We all browse the internet every day in search for information, products or services.
Mostly we type certain keywords, but sometimes we’re provided with links with that mysterious ‘https’ at the beginning.
Have you ever asked yourself what HTTPS really means?
This abbreviation stands for Hypertext Transfer Protocol Secure, and the most important word here is Secure.
That letter S is actually SSL, again an abbreviation, which means Secure Sockets Layer. It’s a technology that encrypts your connection to a website so hackers couldn’t intercept any of your data.
Okay, but what exactly all that means, why is it so important, and, first of all, why do you need it for your website?
1. Secure from who?
If your website has a login button for the entrance, the login data is being exchanged between the browser and your website every time a customer logs in.
When that exchange happens, some third party may be eavesdropping and get access to a number of your and your client’s information. But if you have HTTPS then that transaction will be encrypted and all the information will be safe.
That’s way HTTPS is important, especially if you accept online payments on your site.
2. Your customers need trust.
Most of the users don’t buy anything anymore on the websites that don’t have the green padlock before the site’s name.
In numbers, less than 3% of users still shop on the websites that don’t have HTTPS, because that means your site is not 100% secure.
If you don’t have this kind of security you not only risk payment information of your users, but you’re also destroying your business. Just ask yourself if you’d buy something from the website that you can’t completely trust.
3. You will be marked.
If your website doesn’t have HTTPS and accepts payments online, Chrome will start tagging it as ‘not secure’.
You won’t have that pleasant green padlock, instead, you will have a broken red one.
If there are so little people left shopping on websites without HTTPS now, how much more will go aways if they start getting this ‘not secure’ warning?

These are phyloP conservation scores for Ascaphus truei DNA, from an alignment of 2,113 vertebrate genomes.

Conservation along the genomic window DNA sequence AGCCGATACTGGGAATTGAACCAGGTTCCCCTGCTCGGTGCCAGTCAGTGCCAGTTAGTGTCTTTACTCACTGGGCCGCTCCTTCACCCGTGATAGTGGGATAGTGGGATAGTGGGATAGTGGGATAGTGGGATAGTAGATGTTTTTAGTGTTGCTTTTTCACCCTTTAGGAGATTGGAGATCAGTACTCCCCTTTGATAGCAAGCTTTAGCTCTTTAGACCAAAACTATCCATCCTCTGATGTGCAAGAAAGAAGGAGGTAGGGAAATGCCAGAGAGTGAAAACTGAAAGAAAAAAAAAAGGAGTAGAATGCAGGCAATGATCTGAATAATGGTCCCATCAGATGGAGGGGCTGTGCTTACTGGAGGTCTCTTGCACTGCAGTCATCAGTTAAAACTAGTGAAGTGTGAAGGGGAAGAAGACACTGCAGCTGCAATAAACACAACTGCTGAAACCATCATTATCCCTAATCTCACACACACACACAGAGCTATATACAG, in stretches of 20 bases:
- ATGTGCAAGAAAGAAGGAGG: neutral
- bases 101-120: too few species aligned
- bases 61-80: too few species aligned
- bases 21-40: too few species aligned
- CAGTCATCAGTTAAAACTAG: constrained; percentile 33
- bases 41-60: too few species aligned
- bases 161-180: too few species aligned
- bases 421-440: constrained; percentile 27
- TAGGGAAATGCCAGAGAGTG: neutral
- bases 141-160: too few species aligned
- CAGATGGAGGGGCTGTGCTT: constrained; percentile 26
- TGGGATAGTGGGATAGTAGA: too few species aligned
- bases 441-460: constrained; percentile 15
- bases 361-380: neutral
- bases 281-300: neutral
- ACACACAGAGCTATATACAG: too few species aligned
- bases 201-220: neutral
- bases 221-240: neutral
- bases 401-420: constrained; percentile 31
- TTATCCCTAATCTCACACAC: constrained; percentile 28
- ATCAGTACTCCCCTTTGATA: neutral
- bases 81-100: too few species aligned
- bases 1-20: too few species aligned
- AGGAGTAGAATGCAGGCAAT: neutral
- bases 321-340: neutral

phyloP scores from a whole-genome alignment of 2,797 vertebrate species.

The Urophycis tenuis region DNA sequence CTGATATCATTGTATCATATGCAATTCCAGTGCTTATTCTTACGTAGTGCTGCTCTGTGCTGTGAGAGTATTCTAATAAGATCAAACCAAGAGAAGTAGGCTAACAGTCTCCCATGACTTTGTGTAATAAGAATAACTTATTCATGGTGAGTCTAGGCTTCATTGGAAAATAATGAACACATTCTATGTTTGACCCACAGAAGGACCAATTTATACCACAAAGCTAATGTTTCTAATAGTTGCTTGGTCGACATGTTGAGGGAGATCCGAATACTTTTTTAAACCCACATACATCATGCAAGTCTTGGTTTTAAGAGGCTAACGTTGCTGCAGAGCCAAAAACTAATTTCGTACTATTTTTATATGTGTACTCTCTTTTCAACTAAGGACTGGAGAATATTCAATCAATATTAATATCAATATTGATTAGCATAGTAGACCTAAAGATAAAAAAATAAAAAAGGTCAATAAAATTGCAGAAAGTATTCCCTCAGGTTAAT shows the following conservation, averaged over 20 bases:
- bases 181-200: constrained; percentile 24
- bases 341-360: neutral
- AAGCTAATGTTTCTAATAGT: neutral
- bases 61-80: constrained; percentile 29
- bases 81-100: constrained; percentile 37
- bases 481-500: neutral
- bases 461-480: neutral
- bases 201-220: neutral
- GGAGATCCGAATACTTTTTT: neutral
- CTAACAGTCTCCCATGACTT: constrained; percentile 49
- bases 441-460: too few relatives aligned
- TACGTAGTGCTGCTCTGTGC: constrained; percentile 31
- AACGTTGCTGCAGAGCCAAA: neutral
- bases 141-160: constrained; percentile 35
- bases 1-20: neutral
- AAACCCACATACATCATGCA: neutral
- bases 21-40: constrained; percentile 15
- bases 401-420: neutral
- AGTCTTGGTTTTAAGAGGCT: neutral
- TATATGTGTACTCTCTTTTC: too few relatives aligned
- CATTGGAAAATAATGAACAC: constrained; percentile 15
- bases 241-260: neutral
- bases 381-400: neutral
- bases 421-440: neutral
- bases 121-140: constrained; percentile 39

That warning will be like a black flag on a pirate ship that screams ‘danger’ and all your customers will run away to your competition.
4. Overthrown by competition.
It’s not just the matter of customer judgment, but you’ll also be judged by machines. Search engines, to be exact.
All reputable SEO Experts will tell you that the future of your business depends on this method of security.
Google officially mentioned that websites who have HTTPS have better preferences than those who don’t have it. If you and your competitor have equally good and functional websites, he will always have a better SEO ranking because it has HTTPS.
5. You need to adapt.
Today the usage of mobile phones has reached the point when most of the browsing and transactions on the web go through them. Soon Google will start indexing mobile pages because that’s where the most of the traffic is.
They will probably rank search results according to mobile pages of the website. The speed of loading of a website will be a critical factor for that process of ranking.
AMP is the technology that allows pages to load instantly on mobile devices. So websites that have enabled Accelerated Mobile Pages will be better ranked than those who haven’t.
The thing is that AMP requires HTTPS, so basically HTTPS will soon be a must have if you want to keep your SEO contacts an remain in the business.
Be safe and smart.
HTTPS is slightly expensive, especially if you have a number of sub domains on your website. That’s why is important that you first do a research whether your site needs it or not.
Just have in mind that lots of reasons for HTTPS are tightly connected for your performance, so pay close attention what they mean for you.
To sum up, it’s definitely worth your money and effort.
Today nothing is more important than safety and security of your client. After all, the clients are those who keep your business alive.
Besides that, as you could see, HTTPS provides a lot of benefits for SEO and its importance is growing day by day.
About The Author
This article was written by Chloe Smith, a cycling enthusiast, business consultant and a part-time writer always willing to share tidbits of advice.